In Season 7 episode "The Cookie Clause", Alton Brown mentions using cocoa powder to hide mistakes with coloring frosting. Santa turns to the camera, stroking his chin and murmuring "cocoa powder". The same actor who played Santa also plays Cocoa Carl, one of Alton's Sitcom Arch Nemeses.
The same actor also showed up as an appliance salesman in the souffle episode, leading to a You Look Familiar moment at the end of the scene.
Doing It for the Art: Alton never made any money off of Good Eats itself, instead pouring what would have been his salary back into the show's budget. He makes all his money off of merchandise, writing, and advertising (like the series of ads for Welch's grape juice).
One of the producers even agreed to construct a new home around a kitchen specifically designed to allow for production of the show within said home/kitchen (this would be the "set" used for Seasons 5-8). Complaints from neighbors eventually forced the show into a lookalike studio set for the remainder of the production run.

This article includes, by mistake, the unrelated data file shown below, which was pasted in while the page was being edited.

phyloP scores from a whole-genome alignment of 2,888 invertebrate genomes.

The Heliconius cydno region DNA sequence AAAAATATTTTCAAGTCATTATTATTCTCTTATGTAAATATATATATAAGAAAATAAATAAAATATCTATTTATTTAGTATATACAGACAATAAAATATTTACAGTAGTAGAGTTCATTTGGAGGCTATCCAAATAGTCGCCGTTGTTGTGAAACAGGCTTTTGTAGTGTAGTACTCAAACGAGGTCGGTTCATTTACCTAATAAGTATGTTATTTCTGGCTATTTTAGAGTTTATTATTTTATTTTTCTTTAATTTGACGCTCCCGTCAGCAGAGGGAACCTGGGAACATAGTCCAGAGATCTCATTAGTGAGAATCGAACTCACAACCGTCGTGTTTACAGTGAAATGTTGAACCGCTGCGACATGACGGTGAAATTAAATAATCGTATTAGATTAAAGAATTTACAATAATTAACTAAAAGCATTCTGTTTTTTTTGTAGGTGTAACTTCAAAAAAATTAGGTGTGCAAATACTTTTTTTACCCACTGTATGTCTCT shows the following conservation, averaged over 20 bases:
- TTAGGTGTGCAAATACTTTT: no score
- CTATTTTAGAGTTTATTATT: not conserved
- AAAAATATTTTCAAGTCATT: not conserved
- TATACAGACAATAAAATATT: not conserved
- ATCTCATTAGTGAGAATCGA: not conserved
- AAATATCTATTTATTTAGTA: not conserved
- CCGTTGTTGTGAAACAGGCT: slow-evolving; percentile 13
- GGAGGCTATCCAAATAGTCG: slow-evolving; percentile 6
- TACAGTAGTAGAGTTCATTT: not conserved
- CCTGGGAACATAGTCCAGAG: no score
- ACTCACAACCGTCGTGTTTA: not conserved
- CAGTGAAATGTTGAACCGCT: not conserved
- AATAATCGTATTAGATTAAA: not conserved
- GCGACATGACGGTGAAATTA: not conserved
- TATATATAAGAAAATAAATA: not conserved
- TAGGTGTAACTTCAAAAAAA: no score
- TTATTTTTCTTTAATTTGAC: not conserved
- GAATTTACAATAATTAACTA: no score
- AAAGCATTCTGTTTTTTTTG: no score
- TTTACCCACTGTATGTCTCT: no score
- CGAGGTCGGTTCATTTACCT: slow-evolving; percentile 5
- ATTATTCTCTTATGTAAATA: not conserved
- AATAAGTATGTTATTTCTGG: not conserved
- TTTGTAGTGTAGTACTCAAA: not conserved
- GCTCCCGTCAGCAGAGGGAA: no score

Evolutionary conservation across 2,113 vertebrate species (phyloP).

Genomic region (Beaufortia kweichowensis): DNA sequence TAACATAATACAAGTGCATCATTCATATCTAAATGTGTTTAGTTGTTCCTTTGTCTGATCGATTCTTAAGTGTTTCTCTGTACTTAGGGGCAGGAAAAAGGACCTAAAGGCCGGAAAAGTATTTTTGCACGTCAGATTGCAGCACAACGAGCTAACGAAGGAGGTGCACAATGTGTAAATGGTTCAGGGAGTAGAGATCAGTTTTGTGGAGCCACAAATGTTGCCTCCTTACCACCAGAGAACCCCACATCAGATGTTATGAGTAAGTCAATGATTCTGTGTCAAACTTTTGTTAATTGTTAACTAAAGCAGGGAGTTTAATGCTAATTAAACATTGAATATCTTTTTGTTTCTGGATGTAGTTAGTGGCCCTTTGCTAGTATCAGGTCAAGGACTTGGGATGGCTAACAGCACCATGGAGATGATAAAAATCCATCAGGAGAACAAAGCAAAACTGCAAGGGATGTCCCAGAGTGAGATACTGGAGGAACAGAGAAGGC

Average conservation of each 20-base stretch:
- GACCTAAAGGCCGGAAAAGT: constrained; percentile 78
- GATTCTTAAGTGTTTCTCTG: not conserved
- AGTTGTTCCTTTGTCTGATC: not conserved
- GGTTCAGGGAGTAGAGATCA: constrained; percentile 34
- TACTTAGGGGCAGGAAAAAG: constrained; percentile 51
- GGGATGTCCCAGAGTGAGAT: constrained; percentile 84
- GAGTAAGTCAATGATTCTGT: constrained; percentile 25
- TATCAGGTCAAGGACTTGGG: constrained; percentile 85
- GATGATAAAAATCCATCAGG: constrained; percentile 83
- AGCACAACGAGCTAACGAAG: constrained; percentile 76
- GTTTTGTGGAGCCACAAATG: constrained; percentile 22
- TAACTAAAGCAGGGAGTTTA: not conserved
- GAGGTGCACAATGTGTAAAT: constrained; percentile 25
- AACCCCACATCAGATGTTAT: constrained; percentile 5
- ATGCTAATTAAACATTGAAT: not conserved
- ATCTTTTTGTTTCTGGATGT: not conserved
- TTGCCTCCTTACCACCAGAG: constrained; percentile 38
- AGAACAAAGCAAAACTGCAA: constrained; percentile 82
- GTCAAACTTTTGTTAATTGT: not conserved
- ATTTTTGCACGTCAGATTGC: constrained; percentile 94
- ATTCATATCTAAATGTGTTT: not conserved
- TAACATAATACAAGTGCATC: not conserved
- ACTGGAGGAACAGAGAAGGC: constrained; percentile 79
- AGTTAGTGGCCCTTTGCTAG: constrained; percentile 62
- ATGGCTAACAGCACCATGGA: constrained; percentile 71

And while we're at it, it might be no coincidence that Alton voiced himself in a Good Eats/Archer crossover (yes, this happened, as a DVD bonus). Alton beat the piss out of Sterling.
Real-Life Relative: Alton's mother appears in "Romancing The Bird"; his (now deceased) grandmother was in two episodes (fruitcake and biscuits); his daughter appears in several episodes; however, his wife (who is also a producer) did not appear outside of the curtain call on the 10th Anniversary special.
What Could Have Been: On an episode of the Nerdist AB mentioned that he was able to figure out a way to effectively cook a whole pig with just 75 dollars worth of gear from the hardware store. Unfortunately, the executives at Food Network vetoed it because they said no one would actually try it.
Every time Alton says "but that's another show"...and we never got that episode.
W, aka Vicki Wong, is played by Alton's chiropractor, Vickie Eng.
In the book Good Eats: The Early Years, Alton says that everyone who works on the show does so with the understanding that, one day, they'll be appearing on-camera in some capacity. Thus many characters in the series are members of the staff (exceptions are actual food experts such as Deb Duchon the nutritional anthropologist, Shirley Corriher, and a few recurring characters that are hired actors such as Marsha, Elton, Cocoa Carl, Chuck, etc).